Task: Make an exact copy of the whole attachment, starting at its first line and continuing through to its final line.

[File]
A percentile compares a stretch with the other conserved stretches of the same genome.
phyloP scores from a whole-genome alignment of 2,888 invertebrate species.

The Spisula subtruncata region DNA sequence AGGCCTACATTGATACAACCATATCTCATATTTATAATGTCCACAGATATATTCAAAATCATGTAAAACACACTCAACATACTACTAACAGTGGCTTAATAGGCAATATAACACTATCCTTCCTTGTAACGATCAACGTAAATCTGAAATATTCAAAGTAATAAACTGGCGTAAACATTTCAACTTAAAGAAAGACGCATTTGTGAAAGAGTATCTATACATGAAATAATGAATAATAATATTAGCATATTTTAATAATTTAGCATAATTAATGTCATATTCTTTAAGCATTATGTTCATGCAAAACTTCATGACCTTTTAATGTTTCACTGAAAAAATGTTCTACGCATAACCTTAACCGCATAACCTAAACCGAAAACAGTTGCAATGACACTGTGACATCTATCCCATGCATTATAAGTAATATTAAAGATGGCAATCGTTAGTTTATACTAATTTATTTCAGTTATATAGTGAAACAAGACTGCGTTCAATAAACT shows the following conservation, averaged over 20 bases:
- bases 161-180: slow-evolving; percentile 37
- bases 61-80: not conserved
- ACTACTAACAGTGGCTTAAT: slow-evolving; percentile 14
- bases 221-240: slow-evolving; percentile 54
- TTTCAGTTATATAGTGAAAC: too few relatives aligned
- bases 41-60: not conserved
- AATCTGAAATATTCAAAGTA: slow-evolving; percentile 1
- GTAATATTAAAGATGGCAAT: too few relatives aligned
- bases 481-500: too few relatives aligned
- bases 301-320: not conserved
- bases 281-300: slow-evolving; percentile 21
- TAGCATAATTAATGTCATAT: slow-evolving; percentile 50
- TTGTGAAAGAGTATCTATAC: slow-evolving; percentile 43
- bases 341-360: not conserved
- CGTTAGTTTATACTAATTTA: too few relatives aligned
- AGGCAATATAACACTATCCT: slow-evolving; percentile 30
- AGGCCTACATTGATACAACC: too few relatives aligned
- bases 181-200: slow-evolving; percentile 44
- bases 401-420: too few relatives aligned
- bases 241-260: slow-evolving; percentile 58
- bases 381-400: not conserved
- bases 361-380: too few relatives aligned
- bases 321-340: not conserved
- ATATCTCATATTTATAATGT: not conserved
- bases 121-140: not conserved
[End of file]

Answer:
A percentile compares a stretch with the other conserved stretches of the same genome.
phyloP scores from a whole-genome alignment of 2,888 invertebrate species.

The Spisula subtruncata region DNA sequence AGGCCTACATTGATACAACCATATCTCATATTTATAATGTCCACAGATATATTCAAAATCATGTAAAACACACTCAACATACTACTAACAGTGGCTTAATAGGCAATATAACACTATCCTTCCTTGTAACGATCAACGTAAATCTGAAATATTCAAAGTAATAAACTGGCGTAAACATTTCAACTTAAAGAAAGACGCATTTGTGAAAGAGTATCTATACATGAAATAATGAATAATAATATTAGCATATTTTAATAATTTAGCATAATTAATGTCATATTCTTTAAGCATTATGTTCATGCAAAACTTCATGACCTTTTAATGTTTCACTGAAAAAATGTTCTACGCATAACCTTAACCGCATAACCTAAACCGAAAACAGTTGCAATGACACTGTGACATCTATCCCATGCATTATAAGTAATATTAAAGATGGCAATCGTTAGTTTATACTAATTTATTTCAGTTATATAGTGAAACAAGACTGCGTTCAATAAACT shows the following conservation, averaged over 20 bases:
- bases 161-180: slow-evolving; percentile 37
- bases 61-80: not conserved
- ACTACTAACAGTGGCTTAAT: slow-evolving; percentile 14
- bases 221-240: slow-evolving; percentile 54
- TTTCAGTTATATAGTGAAAC: too few relatives aligned
- bases 41-60: not conserved
- AATCTGAAATATTCAAAGTA: slow-evolving; percentile 1
- GTAATATTAAAGATGGCAAT: too few relatives aligned
- bases 481-500: too few relatives aligned
- bases 301-320: not conserved
- bases 281-300: slow-evolving; percentile 21
- TAGCATAATTAATGTCATAT: slow-evolving; percentile 50
- TTGTGAAAGAGTATCTATAC: slow-evolving; percentile 43
- bases 341-360: not conserved
- CGTTAGTTTATACTAATTTA: too few relatives aligned
- AGGCAATATAACACTATCCT: slow-evolving; percentile 30
- AGGCCTACATTGATACAACC: too few relatives aligned
- bases 181-200: slow-evolving; percentile 44
- bases 401-420: too few relatives aligned
- bases 241-260: slow-evolving; percentile 58
- bases 381-400: not conserved
- bases 361-380: too few relatives aligned
- bases 321-340: not conserved
- ATATCTCATATTTATAATGT: not conserved
- bases 121-140: not conserved